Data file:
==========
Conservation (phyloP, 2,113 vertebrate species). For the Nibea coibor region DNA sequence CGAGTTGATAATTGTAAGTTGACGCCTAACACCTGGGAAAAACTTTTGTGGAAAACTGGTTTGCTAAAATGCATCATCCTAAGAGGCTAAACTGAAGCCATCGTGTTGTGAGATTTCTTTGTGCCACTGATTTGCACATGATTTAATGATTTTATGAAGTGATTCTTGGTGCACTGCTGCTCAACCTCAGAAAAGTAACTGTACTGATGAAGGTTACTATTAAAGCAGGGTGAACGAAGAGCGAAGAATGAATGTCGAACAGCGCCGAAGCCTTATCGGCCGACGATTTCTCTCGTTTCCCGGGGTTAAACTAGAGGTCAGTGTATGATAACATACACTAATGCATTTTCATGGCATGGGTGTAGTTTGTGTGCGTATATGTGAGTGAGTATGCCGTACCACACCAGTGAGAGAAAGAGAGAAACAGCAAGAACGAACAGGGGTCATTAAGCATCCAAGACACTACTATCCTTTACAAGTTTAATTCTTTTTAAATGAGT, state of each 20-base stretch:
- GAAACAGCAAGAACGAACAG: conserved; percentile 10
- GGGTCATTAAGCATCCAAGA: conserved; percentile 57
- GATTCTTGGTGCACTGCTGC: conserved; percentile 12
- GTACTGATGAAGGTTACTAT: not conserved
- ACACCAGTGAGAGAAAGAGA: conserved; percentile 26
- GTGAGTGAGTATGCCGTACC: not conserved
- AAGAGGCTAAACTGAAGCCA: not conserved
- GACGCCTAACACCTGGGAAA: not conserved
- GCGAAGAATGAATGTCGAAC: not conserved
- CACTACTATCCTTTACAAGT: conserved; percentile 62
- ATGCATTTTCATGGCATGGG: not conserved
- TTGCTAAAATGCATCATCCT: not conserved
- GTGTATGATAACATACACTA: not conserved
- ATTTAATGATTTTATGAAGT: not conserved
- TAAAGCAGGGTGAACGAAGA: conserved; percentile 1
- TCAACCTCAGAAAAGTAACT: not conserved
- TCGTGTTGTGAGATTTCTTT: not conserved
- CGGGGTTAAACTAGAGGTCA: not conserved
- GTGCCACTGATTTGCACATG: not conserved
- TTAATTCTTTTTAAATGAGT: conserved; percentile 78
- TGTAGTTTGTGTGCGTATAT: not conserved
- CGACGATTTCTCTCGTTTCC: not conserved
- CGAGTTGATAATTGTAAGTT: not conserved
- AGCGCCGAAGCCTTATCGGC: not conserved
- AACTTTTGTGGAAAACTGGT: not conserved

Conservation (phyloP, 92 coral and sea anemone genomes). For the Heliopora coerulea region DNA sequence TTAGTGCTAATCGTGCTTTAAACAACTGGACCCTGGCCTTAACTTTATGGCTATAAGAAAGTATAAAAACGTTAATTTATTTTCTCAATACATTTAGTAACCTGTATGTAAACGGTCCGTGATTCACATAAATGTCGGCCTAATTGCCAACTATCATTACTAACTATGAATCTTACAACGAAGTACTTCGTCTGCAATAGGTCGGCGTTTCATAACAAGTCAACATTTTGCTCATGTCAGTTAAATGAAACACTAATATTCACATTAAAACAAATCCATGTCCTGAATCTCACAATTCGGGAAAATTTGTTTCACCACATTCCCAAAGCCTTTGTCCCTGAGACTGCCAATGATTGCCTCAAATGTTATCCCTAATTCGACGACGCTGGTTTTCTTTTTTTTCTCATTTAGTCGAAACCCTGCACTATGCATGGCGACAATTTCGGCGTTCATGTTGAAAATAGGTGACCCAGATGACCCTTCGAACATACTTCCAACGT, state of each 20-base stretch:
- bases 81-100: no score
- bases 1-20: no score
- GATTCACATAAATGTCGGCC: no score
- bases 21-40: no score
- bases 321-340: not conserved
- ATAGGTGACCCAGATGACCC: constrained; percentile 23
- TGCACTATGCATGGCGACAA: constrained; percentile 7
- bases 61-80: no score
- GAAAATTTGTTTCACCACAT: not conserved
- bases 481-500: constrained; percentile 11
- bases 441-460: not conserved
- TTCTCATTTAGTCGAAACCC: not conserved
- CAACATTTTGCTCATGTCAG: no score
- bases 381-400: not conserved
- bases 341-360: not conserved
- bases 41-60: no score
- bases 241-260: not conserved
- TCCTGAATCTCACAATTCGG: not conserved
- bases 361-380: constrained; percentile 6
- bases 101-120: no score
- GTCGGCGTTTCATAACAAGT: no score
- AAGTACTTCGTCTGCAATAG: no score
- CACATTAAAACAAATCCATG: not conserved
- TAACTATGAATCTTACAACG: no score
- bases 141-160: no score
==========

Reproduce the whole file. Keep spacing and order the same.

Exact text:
Conservation (phyloP, 2,113 vertebrate species). For the Nibea coibor region DNA sequence CGAGTTGATAATTGTAAGTTGACGCCTAACACCTGGGAAAAACTTTTGTGGAAAACTGGTTTGCTAAAATGCATCATCCTAAGAGGCTAAACTGAAGCCATCGTGTTGTGAGATTTCTTTGTGCCACTGATTTGCACATGATTTAATGATTTTATGAAGTGATTCTTGGTGCACTGCTGCTCAACCTCAGAAAAGTAACTGTACTGATGAAGGTTACTATTAAAGCAGGGTGAACGAAGAGCGAAGAATGAATGTCGAACAGCGCCGAAGCCTTATCGGCCGACGATTTCTCTCGTTTCCCGGGGTTAAACTAGAGGTCAGTGTATGATAACATACACTAATGCATTTTCATGGCATGGGTGTAGTTTGTGTGCGTATATGTGAGTGAGTATGCCGTACCACACCAGTGAGAGAAAGAGAGAAACAGCAAGAACGAACAGGGGTCATTAAGCATCCAAGACACTACTATCCTTTACAAGTTTAATTCTTTTTAAATGAGT, state of each 20-base stretch:
- GAAACAGCAAGAACGAACAG: conserved; percentile 10
- GGGTCATTAAGCATCCAAGA: conserved; percentile 57
- GATTCTTGGTGCACTGCTGC: conserved; percentile 12
- GTACTGATGAAGGTTACTAT: not conserved
- ACACCAGTGAGAGAAAGAGA: conserved; percentile 26
- GTGAGTGAGTATGCCGTACC: not conserved
- AAGAGGCTAAACTGAAGCCA: not conserved
- GACGCCTAACACCTGGGAAA: not conserved
- GCGAAGAATGAATGTCGAAC: not conserved
- CACTACTATCCTTTACAAGT: conserved; percentile 62
- ATGCATTTTCATGGCATGGG: not conserved
- TTGCTAAAATGCATCATCCT: not conserved
- GTGTATGATAACATACACTA: not conserved
- ATTTAATGATTTTATGAAGT: not conserved
- TAAAGCAGGGTGAACGAAGA: conserved; percentile 1
- TCAACCTCAGAAAAGTAACT: not conserved
- TCGTGTTGTGAGATTTCTTT: not conserved
- CGGGGTTAAACTAGAGGTCA: not conserved
- GTGCCACTGATTTGCACATG: not conserved
- TTAATTCTTTTTAAATGAGT: conserved; percentile 78
- TGTAGTTTGTGTGCGTATAT: not conserved
- CGACGATTTCTCTCGTTTCC: not conserved
- CGAGTTGATAATTGTAAGTT: not conserved
- AGCGCCGAAGCCTTATCGGC: not conserved
- AACTTTTGTGGAAAACTGGT: not conserved

Conservation (phyloP, 92 coral and sea anemone genomes). For the Heliopora coerulea region DNA sequence TTAGTGCTAATCGTGCTTTAAACAACTGGACCCTGGCCTTAACTTTATGGCTATAAGAAAGTATAAAAACGTTAATTTATTTTCTCAATACATTTAGTAACCTGTATGTAAACGGTCCGTGATTCACATAAATGTCGGCCTAATTGCCAACTATCATTACTAACTATGAATCTTACAACGAAGTACTTCGTCTGCAATAGGTCGGCGTTTCATAACAAGTCAACATTTTGCTCATGTCAGTTAAATGAAACACTAATATTCACATTAAAACAAATCCATGTCCTGAATCTCACAATTCGGGAAAATTTGTTTCACCACATTCCCAAAGCCTTTGTCCCTGAGACTGCCAATGATTGCCTCAAATGTTATCCCTAATTCGACGACGCTGGTTTTCTTTTTTTTCTCATTTAGTCGAAACCCTGCACTATGCATGGCGACAATTTCGGCGTTCATGTTGAAAATAGGTGACCCAGATGACCCTTCGAACATACTTCCAACGT, state of each 20-base stretch:
- bases 81-100: no score
- bases 1-20: no score
- GATTCACATAAATGTCGGCC: no score
- bases 21-40: no score
- bases 321-340: not conserved
- ATAGGTGACCCAGATGACCC: constrained; percentile 23
- TGCACTATGCATGGCGACAA: constrained; percentile 7
- bases 61-80: no score
- GAAAATTTGTTTCACCACAT: not conserved
- bases 481-500: constrained; percentile 11
- bases 441-460: not conserved
- TTCTCATTTAGTCGAAACCC: not conserved
- CAACATTTTGCTCATGTCAG: no score
- bases 381-400: not conserved
- bases 341-360: not conserved
- bases 41-60: no score
- bases 241-260: not conserved
- TCCTGAATCTCACAATTCGG: not conserved
- bases 361-380: constrained; percentile 6
- bases 101-120: no score
- GTCGGCGTTTCATAACAAGT: no score
- AAGTACTTCGTCTGCAATAG: no score
- CACATTAAAACAAATCCATG: not conserved
- TAACTATGAATCTTACAACG: no score
- bases 141-160: no score